If you think you’ve found a hint of termite damage, you probably have them. There are some signs you just can’t ignore, like mud tubes and buckling floorboards. This Old House has rounded up the most common signs of termite damage, in case you want to do a little more inspecting before calling a professional pest control company.
Professionals can perform a thorough termite inspection to assess exactly what you’re dealing with, and develop targeted treatment plans and set monitoring schedules in place. For the best termite treatment, This Old House Reviews Team recommends getting a quote from multiple companies.
Top Signs of Termite Damage
There are two main types of termites that plague homes all over the country. Subterranean termites, the most destructive kind, live in the soil and tunnel to their food source—your home—while drywood termites actually burrow into the wood itself. Both can cause incredible amounts of damage. Here are the telltale signs termites are taking over.
Subterranean termites create a network of highways out of soil and wood. These “mud tubes” are about the size of a pencil and connect the termites’ nest to their food source. They also protect termites from predators and keep moisture in. They’re often found near a house’s foundation.
It’s possible you can come across mud tubes that are no longer active. If you want to see if termites are still crawling into your home, break off a small piece of the mud tube. If the tube is repaired in a few days, that means the termites are still present and using the tunnels.
You can’t always tell your wood is damaged until the termite infestation is severe, but you can compare different areas of wood in your home to see if there are any key differences. Wood damage by drywood termites will sound hollow or dull when tapped. This happens because drywood termites munch on cellulose, eating the wood from inside out.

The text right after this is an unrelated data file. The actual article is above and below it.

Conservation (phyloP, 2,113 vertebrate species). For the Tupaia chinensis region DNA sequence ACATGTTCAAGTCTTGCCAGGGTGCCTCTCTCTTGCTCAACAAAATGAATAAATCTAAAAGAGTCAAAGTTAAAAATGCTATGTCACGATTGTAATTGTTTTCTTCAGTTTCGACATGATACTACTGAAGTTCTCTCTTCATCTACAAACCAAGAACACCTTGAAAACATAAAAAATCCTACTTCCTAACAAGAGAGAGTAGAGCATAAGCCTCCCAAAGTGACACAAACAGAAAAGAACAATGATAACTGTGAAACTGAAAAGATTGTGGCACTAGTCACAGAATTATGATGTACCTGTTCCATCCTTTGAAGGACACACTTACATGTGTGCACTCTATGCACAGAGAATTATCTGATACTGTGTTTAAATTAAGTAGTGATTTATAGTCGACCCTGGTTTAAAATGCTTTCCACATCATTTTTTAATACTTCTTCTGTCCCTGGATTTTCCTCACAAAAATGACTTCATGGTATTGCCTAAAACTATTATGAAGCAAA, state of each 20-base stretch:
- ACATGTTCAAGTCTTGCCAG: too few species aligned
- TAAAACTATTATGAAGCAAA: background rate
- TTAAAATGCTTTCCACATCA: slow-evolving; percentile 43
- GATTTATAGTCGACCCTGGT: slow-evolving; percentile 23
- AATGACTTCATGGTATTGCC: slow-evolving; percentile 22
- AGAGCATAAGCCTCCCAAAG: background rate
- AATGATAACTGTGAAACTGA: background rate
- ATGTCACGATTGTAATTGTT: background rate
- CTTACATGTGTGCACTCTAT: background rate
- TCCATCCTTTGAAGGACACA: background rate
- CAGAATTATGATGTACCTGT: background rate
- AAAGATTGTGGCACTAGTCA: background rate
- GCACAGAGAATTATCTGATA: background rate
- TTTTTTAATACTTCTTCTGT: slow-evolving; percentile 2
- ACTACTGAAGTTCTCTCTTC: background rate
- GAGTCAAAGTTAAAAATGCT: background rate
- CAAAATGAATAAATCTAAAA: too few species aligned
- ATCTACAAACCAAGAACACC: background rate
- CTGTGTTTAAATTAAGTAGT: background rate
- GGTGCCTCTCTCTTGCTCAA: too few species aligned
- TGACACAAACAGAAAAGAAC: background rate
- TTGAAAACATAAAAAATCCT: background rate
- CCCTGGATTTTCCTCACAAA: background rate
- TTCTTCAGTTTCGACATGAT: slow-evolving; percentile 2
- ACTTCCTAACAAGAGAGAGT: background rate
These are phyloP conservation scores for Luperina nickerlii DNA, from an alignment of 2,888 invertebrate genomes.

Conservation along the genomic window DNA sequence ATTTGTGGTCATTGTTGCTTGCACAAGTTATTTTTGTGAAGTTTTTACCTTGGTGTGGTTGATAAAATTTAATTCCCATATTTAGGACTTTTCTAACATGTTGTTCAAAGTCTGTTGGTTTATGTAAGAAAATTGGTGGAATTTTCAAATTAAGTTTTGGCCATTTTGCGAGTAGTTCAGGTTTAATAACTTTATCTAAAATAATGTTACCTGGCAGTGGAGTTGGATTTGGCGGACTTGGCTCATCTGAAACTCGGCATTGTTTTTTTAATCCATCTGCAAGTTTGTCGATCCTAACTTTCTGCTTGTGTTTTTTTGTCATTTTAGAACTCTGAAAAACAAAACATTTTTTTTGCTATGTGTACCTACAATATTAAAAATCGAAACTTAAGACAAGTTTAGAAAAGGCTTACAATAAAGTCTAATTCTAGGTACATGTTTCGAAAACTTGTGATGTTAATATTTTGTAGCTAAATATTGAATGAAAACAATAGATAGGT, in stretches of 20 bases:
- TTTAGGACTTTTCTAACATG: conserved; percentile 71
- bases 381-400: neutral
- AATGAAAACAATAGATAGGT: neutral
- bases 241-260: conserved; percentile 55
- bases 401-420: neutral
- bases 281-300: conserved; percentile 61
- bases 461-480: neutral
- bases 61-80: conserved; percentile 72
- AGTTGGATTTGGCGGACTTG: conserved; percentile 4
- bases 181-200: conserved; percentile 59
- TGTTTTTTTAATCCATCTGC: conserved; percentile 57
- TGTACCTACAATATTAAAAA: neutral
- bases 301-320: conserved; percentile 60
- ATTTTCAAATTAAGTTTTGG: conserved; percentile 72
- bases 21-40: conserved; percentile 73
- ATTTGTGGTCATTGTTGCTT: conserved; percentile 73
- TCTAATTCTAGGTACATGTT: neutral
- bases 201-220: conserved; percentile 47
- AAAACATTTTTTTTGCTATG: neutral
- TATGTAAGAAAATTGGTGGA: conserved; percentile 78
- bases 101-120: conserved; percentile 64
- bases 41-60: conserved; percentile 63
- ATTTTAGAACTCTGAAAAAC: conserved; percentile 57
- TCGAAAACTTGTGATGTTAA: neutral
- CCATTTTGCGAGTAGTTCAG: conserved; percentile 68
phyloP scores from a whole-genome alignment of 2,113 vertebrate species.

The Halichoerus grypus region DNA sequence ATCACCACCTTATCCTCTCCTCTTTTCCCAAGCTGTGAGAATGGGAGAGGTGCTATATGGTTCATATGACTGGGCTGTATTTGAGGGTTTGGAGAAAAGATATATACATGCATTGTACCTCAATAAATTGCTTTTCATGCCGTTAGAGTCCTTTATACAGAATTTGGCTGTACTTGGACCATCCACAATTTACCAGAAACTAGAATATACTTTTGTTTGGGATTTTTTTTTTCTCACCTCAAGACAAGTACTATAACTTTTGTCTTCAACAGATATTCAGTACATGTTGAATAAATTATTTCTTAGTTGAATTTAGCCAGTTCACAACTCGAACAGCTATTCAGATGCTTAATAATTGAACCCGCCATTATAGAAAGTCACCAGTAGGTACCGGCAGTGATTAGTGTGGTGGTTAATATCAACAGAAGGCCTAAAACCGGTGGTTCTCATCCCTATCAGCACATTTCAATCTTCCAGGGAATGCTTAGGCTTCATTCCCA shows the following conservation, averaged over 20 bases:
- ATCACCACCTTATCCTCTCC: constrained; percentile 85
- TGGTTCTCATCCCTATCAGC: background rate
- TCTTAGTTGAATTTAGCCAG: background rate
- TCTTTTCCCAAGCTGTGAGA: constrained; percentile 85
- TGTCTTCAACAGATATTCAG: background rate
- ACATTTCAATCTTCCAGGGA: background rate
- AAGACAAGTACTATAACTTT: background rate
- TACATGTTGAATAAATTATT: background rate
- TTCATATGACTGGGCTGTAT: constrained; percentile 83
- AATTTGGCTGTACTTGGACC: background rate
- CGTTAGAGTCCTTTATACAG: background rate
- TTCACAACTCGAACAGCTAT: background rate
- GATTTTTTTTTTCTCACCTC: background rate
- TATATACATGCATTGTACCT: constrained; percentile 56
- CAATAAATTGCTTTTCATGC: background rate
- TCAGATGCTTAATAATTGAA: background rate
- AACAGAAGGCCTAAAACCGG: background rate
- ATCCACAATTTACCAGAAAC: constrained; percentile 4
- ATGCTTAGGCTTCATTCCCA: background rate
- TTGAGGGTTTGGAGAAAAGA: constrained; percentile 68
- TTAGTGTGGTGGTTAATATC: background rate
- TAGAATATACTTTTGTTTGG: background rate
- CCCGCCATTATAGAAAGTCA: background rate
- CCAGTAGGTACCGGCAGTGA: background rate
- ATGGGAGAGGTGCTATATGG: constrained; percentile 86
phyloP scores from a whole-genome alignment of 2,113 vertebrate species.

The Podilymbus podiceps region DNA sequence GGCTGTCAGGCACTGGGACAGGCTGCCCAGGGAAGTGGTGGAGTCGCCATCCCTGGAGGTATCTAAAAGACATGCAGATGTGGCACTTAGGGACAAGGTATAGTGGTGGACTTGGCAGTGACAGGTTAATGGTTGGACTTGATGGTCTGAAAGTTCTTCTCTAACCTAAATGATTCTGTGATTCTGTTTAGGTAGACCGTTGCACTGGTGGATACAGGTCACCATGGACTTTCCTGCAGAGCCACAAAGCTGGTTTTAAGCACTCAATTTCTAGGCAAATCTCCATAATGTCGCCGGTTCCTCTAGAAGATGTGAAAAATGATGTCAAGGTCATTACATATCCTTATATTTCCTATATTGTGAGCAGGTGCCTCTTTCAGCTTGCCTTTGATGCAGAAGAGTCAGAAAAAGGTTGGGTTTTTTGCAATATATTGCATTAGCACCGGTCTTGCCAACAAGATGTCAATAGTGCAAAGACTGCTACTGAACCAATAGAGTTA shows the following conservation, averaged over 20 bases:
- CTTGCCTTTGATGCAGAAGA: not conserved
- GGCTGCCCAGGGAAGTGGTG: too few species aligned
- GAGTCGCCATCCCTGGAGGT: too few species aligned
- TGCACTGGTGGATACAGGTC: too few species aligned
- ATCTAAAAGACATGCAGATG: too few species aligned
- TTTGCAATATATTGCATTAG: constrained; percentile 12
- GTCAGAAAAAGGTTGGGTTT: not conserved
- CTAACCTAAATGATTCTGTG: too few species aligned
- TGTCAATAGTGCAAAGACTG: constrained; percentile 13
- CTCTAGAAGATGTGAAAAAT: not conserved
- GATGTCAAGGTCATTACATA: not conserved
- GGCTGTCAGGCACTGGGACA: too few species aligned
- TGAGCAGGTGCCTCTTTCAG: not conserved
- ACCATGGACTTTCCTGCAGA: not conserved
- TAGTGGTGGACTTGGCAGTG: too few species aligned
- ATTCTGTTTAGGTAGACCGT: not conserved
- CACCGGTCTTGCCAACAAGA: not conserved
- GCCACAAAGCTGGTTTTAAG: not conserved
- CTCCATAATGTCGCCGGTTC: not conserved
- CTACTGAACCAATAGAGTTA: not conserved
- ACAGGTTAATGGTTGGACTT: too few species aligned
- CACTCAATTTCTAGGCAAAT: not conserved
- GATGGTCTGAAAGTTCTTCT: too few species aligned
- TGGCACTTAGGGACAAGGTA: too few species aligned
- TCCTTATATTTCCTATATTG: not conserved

Blisters in flooring
Subterranean termites can cause issues that look a lot like water damage. If the termites are feasting on wood right beneath your flooring, your floors may blister or swell.
If drywood termites are eating your home, you may find frass—their droppings, which are little pellets made up of wood. Mounds of them look similar to sawdust. You may be surprised that termite frass would be out in the open. Drywood termites create galleries, or tunnels, when they nest. The termites will create holes in the tunnels to push the droppings out to keep the area clean.
Swarmers and discarded wings
In the springtime, both drywood and subterranean swarmers—reproductive termites—emerge from the nest to mate and create a new colony. You may see swarmers themselves flying, but it’s more likely you’ll see discarded clumps of wings near closed doors and windows. Termites shed their wings once they land, because they no longer need them.
Subterranean termites create a clicking sound to signal danger to other termites by banging their heads against the walls or shaking their bodies.
Professional Pest Control
Now you know how to tell if you have termite damage. Even if you’ve only found a few of these signs, it’s time to call in a professional pest control company. Companies like Orkin, Terminix, and Aptive, offer targeted, in-depth termite control treatment plans. We always recommend reaching out to multiple companies to get a variety of quotes before making your final decision.
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